Sarah Horton is a consultant for strategic planning for websites and web applications. She also does accessibility and usability reviews. Sarah started her career in interaction design in 1991 at the Yale Center for Advanced Instructional Media, creating award-winning interactive instructional software. She was an instructional technologist at Dartmouth College for 11 years before becoming director of web strategy and design. As director, she was responsible for planning and developing Dartmouth's digital environment, and she led a team of user-experience professionals responsible for web and media design, development, and production. More recently, Sarah was Web Strategy Project Lead at Harvard University, responsible for strategy and user experience design for the Harvard Web Publishing Initiative. Sarah is currently Director of Accessible User Experience and Design with The Paciello Group. Sarah is co-author with Patrick Lynch of Web Style Guide, now in its third edition and translated into at least eight languages. She also wrote Web Teaching Guide, which in 2000 won the American Association of Publishers award for best book in computer science. Her third book, Access by Design, combines the disciplines of universal design, accessibility, and usability into guidelines for designing websites that are universally usable.
Whitney Quesenbery is a user researcher, user experience practitioner, and usability expert with a passion for clear communication. She has been in the field for too many years, working with organizations from The Open University to the National Cancer Institute. She enjoys learning about people around the world and using those insights to design products where people matter. Before a little beige computer seduced her into software, usability, and interface design, she was a lighting designer in the theater. Like every other element of the production, lighting has to help tell the story. The scenery, lighting, costumes, direction and acting all have to work together tell the same story. She learned a lot about the craft of storytelling from watching hours of rehearsals. Whitney has served as president of the Usability Professionals' Association (UPA), on the boards of the Center for Plain Language and UXnet, and as a manager of the Society for Technical Communication (STC) Usability and User Experience Community. As a member of two U.S. government advisory committees, she is working to update accessibility requirements and to improve the usability and accessibility of voting systems for U.S. elections. Whitney is a frequent author and presenter in industry events and is a contributor to UXmatters.com. Her first publication on storytelling was a book chapter on "Storytelling and Narrative" in The Personas Lifecycle, by John Pruitt and Tamara Adlin. She's also proud that her chapter "Dimensions of Usability" in Content and Complexity turns up on so many course reading lists. You can find Whitney on Twitter @whitneyq.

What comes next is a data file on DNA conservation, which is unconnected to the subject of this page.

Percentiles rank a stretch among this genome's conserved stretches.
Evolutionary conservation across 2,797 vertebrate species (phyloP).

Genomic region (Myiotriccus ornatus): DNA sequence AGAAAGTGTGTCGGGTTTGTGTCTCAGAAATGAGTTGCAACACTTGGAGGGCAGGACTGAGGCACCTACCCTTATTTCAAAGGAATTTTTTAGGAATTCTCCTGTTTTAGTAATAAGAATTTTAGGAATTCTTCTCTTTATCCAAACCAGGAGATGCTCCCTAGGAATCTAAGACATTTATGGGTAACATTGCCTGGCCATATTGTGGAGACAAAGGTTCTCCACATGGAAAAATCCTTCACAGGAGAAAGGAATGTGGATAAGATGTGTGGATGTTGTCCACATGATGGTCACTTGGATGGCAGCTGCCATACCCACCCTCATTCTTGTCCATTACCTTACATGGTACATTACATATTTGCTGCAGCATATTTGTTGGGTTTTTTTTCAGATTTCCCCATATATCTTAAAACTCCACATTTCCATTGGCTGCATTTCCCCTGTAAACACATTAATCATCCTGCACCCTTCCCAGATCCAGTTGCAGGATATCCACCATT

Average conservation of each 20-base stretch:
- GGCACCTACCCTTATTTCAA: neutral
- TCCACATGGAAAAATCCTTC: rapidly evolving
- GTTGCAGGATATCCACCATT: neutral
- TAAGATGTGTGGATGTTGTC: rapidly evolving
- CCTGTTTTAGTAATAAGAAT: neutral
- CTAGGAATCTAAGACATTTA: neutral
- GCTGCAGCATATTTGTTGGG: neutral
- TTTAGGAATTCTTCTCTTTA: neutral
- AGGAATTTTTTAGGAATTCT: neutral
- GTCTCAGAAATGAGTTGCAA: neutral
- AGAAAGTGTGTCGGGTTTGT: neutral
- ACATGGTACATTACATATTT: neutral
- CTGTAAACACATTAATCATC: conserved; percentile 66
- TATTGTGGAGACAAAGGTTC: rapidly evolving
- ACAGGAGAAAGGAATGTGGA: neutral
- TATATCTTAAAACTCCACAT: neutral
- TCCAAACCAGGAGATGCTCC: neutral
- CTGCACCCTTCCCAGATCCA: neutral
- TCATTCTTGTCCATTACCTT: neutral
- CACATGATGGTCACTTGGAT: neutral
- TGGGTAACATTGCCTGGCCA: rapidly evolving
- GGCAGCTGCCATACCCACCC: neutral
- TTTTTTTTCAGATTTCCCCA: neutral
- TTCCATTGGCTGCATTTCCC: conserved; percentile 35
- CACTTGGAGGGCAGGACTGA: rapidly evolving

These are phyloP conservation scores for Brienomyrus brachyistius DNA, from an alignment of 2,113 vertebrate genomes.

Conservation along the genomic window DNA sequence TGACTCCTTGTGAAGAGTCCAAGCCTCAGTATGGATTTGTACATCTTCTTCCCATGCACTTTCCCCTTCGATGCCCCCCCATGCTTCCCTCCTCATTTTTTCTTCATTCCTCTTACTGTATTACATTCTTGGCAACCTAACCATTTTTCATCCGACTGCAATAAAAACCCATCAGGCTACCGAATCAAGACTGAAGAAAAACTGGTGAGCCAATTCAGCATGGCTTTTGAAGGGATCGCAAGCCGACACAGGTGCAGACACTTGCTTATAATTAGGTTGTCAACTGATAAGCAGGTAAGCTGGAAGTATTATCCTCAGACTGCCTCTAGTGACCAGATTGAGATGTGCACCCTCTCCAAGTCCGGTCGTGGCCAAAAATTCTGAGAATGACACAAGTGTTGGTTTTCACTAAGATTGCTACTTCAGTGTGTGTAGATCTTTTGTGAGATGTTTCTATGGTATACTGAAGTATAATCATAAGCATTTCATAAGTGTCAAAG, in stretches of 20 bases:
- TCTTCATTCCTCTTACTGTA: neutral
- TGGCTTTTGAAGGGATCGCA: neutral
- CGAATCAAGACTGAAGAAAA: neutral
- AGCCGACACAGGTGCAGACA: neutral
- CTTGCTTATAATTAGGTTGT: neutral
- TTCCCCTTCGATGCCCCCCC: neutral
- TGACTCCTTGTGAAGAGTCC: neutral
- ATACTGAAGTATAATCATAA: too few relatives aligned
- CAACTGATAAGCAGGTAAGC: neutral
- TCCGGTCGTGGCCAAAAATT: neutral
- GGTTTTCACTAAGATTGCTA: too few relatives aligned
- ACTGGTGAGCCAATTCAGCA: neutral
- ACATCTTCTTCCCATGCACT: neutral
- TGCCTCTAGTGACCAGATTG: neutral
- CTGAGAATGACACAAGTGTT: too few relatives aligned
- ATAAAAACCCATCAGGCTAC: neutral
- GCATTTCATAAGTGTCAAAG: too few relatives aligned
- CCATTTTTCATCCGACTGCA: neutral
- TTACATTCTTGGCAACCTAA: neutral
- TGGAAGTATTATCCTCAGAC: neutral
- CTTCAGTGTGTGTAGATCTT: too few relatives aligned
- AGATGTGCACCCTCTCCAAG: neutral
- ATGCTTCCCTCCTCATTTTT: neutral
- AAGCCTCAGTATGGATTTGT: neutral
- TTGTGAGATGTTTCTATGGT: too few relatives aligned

I've been waiting for this book the book that changes the discussion from "How do I meet accessibility requirements," to thinking of accessibility as a driver for innovation and excellent user experience design. --Dana Chisnell, co-author of Handbook of Usability Testing
Accessibility isn't just about providing a great experience for the disabled it's what will enable you to connect with all your users, regardless of which device they use to go online. --Karen McGrane, author of Content Strategy for Mobile
Do yourself a favor and read it. By the time you re done, you ll understand that accessibility isn t something you tack on to a good design—it is good design. --Steve Krug, author of Don't Make Me Think: A Common Sense Approach to Web Usability
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